Homemade playdough recipe – cheap and easy to make

Playdough is such a great sensory activity for our children, but it can also be used for so many other learning related activities at home. Whilst in isolation you can use Playdough for counting, creative play, literacy and so much more.

Children with Autism spectrum Disorder such as Autism or Asperger’s syndrome will frequently have sensory problems.  Children with Autism also love structure and routine.  During school holidays the autistic child can often become frustrated and difficult to manage because they are not getting the sensory input or structure they so desperately seek.

Structured play during the day is an ideal way to help your child cope with being on holiday.   Giving them activities to do will keep them stimulated. 

The following recipe is simply, it is natural, perfect for sensory play, structured play and pretend play.


  • 1 cup of flour (normal cake flour)
  • ¼ cup of table salt
  • 1 Tbsp cream of tartar
  • ½ cut of warm water


  • Mix together to flour, salt and cream of tartar.
  • Mix together the ½ cup of warm water
  • Slowly pour the water into the flour mixture.
  • Stir continuously until combined. 
  • Knead with your hands until the flour is completely absorbed.  If the dough is too sticky, add more flour until it doesn’t stick at all.

NOTES:  You can add your favourite food colouring to the water should you want coloured dough.  By doing it before you combine it with dry ingredients allows you to bled them by stirring, without staining your hands.

Here is a math (numeracy) activity for you to do with your children tomorrow. All you will need is a piece of paper, pen and some Playdough. You can write the number and the child must roll the Playdough into a ball and place the item in the correct circle.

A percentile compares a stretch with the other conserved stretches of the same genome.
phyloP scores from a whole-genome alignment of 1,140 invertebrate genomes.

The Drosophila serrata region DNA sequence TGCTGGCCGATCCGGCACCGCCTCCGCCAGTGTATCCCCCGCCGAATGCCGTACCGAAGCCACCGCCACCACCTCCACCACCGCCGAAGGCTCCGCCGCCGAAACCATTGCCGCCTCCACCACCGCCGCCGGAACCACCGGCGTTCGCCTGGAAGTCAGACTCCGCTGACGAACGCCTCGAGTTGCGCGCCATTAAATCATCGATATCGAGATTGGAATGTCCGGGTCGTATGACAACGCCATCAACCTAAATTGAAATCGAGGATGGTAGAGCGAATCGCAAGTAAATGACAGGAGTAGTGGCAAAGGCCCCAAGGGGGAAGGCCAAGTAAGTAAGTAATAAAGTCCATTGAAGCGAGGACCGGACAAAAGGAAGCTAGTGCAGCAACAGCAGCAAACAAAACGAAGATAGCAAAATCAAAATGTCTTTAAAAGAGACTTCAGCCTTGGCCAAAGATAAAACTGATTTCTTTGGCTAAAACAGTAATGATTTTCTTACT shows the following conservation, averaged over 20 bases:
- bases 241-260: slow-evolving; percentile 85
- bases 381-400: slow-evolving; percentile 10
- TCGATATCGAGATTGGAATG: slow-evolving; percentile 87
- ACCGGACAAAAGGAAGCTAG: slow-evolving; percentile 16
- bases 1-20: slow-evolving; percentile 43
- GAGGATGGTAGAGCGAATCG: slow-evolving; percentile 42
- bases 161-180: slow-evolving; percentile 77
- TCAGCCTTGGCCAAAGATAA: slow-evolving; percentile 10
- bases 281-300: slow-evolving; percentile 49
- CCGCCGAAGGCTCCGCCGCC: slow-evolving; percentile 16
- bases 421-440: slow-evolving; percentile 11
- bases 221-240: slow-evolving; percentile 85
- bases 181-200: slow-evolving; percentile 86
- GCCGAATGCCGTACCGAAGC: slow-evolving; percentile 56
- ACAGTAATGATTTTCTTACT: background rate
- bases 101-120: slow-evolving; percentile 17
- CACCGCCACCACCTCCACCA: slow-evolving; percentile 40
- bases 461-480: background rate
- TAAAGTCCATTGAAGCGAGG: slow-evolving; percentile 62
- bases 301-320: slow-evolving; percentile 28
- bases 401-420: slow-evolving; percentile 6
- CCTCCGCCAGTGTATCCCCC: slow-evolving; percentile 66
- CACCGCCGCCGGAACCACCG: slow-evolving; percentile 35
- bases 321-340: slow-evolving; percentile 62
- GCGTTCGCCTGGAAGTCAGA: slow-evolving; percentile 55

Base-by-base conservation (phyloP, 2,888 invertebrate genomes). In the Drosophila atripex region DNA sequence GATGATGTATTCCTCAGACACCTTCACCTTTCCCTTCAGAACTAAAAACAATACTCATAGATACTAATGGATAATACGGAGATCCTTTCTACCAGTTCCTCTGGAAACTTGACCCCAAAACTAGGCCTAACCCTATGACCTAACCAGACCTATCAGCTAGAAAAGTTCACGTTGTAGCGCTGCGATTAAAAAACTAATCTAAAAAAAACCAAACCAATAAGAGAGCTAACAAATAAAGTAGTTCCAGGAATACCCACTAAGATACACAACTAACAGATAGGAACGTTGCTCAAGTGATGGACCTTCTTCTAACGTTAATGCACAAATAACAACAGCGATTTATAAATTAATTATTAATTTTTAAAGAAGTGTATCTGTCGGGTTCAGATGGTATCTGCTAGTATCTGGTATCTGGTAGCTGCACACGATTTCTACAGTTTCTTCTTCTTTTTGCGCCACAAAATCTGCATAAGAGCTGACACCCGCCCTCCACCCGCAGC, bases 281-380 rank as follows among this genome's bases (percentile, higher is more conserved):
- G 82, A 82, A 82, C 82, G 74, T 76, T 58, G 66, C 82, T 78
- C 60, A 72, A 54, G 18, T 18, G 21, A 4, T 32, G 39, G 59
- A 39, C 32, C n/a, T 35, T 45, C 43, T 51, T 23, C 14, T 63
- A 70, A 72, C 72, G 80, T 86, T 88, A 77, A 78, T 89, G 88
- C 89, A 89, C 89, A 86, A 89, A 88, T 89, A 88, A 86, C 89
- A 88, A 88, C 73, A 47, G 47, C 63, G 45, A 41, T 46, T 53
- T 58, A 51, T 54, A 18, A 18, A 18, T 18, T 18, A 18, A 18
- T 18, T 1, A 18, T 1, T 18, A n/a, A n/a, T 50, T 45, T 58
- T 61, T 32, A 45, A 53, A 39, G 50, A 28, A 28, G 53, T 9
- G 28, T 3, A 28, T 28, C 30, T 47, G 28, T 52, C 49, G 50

• This activity can be taught at a variety of levels.
  • For our babies we will start only with “rolling the play-dough” into a ball. By using his/her hand and the table.
  • The next step would be to roll the ball with two hands.
  • Further learning can be the size of the balls you are rolling and for the older (more academically orientated) children you can even start bringing in concepts like: “big, bigger and biggest”.
  • Or have a competition where the child and parent can try roll the same SIZE balls.

My promise to you… “making a HUGE batch of playdough it’s worth it”.

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Ilse Kilian-Ross

Ilse Kilian-Ross is the owner of Amazing K, a registered ECD and Partial Care Facility in Johannesburg. Amazing K is a private adhd school, autism school and therapy centre for children from age 2 - 6 years where learners receive the best of both the schooling and therapy world. The autism school offers Individualized Education Programs, Speech- and Augmentive Alternative Communication (AAC) therapy as well as a full and adapted Academic Curriculum.